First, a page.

The life of those who dwell in the secret place of the Most High may be called a Hidden Life, because the animating principle, the vital or operative element, is not so much in itself as in another. It is a life grafted into another life. It is the life of the soul, incorporated into the life of Christ; and in such a way, that, while it has a distinct vitality, it has so very much in the sense, in which the branch of a tree may be said to have a distinct vitality from the root.

Wednesday, March 1, 2017

Justification and Sanctification — Both by Faith!

Justification and sanctification, although they have some things in common, are, nevertheless, to be regarded, as different from each other. Justification, while it does not exclude the present, has special reference to the past. Sanctification, on the contrary, taking up the work, which justification has begun, has a more distinct reference to the present and the future. And accordingly, the one may be supposed to inquire, how the sins, which have been committed in times past, shall be forgiven; while it is the office of the other to inquire, how we shall be kept from sin at the present moment and in time to come. Or, stating the distinction between them in a little different manner, we may perhaps say, that justification removes the condemnatory power or guilt of sin, while sanctification removes the power of sin itself. The one pardons; the other purifies. The one takes away guilt; the other takes away transgression. The one commences the union with God by forgiveness; the other continues it by securing conformity to the divine will. The one is incipient, and terminates in a particular result; the other may be said to be progressive without end.

There can be no doubt, therefore, that justification and sanctification differ from each other. At the same time, it seems to be equally true that in some respects they are closely allied, and sustain a near resemblance. And in particular, they both come into existence, and are both sustained, in connection with the same mighty principle, viz.: by faith. The doctrine of justification by faith may be regarded as a doctrine generally conceded and settled. And when the subject has been fully examined, we cannot well doubt, that the doctrine of sanctification in the same manner, viz.  by faith, will be conceded and established with equal weight of evidence, and with equal unanimity of opinion. We begin to live by faith; and we continue to live in the same methods, which made the beginning. We received forgiveness in the first instance by faith; and in the reception of any and every spiritual favor, which may be necessary in our further progress, and which may properly be included under the general grace of sanctification, we need the same faith.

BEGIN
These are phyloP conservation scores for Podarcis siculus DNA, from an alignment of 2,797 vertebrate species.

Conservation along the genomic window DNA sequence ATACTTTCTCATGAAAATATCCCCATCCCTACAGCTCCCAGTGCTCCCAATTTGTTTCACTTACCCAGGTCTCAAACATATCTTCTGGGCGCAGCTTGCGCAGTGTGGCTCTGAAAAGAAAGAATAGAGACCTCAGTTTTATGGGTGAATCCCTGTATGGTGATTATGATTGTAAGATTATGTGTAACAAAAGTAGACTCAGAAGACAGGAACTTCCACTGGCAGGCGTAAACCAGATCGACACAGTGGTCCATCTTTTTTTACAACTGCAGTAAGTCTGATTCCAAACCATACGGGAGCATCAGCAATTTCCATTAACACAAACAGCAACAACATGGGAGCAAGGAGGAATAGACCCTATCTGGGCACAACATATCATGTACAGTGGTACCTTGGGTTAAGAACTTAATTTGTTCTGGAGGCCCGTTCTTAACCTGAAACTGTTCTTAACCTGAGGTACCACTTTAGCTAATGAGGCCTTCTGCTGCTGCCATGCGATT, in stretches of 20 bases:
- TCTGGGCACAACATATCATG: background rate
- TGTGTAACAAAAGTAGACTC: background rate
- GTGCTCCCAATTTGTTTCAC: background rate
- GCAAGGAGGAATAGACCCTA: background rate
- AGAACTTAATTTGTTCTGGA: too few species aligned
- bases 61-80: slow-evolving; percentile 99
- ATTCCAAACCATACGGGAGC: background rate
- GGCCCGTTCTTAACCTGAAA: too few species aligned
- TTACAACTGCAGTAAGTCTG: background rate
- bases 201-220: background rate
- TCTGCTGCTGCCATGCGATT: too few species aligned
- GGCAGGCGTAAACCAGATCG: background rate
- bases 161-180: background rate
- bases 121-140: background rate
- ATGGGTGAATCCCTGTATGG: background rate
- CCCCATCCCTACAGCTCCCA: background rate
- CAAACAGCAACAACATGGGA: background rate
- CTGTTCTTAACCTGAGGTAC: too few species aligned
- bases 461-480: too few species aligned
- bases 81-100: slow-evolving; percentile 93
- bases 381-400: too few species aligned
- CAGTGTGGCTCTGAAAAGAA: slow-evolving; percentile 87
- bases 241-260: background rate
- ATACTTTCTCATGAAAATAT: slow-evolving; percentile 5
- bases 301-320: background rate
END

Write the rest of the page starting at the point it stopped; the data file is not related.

“Christ has truly loved me,” says Hermann Francke, “and washed me in his blood, so that my salvation is rendered sure, through grace. My beginning, progress, and ending, is by FAITH in Jesus Christ. When I feel my utter inability, and acknowledge that I can do nothing of myself, and cast myself upon his mercy alone, I feel a new power of communication to my soul. I do not seek to be justified in one way, and sanctified in another.” [Memoirs of Augustus Hermann Francke, Chap. 2d.]

— edited from The Life of Faith Part 1, Chapter 9.

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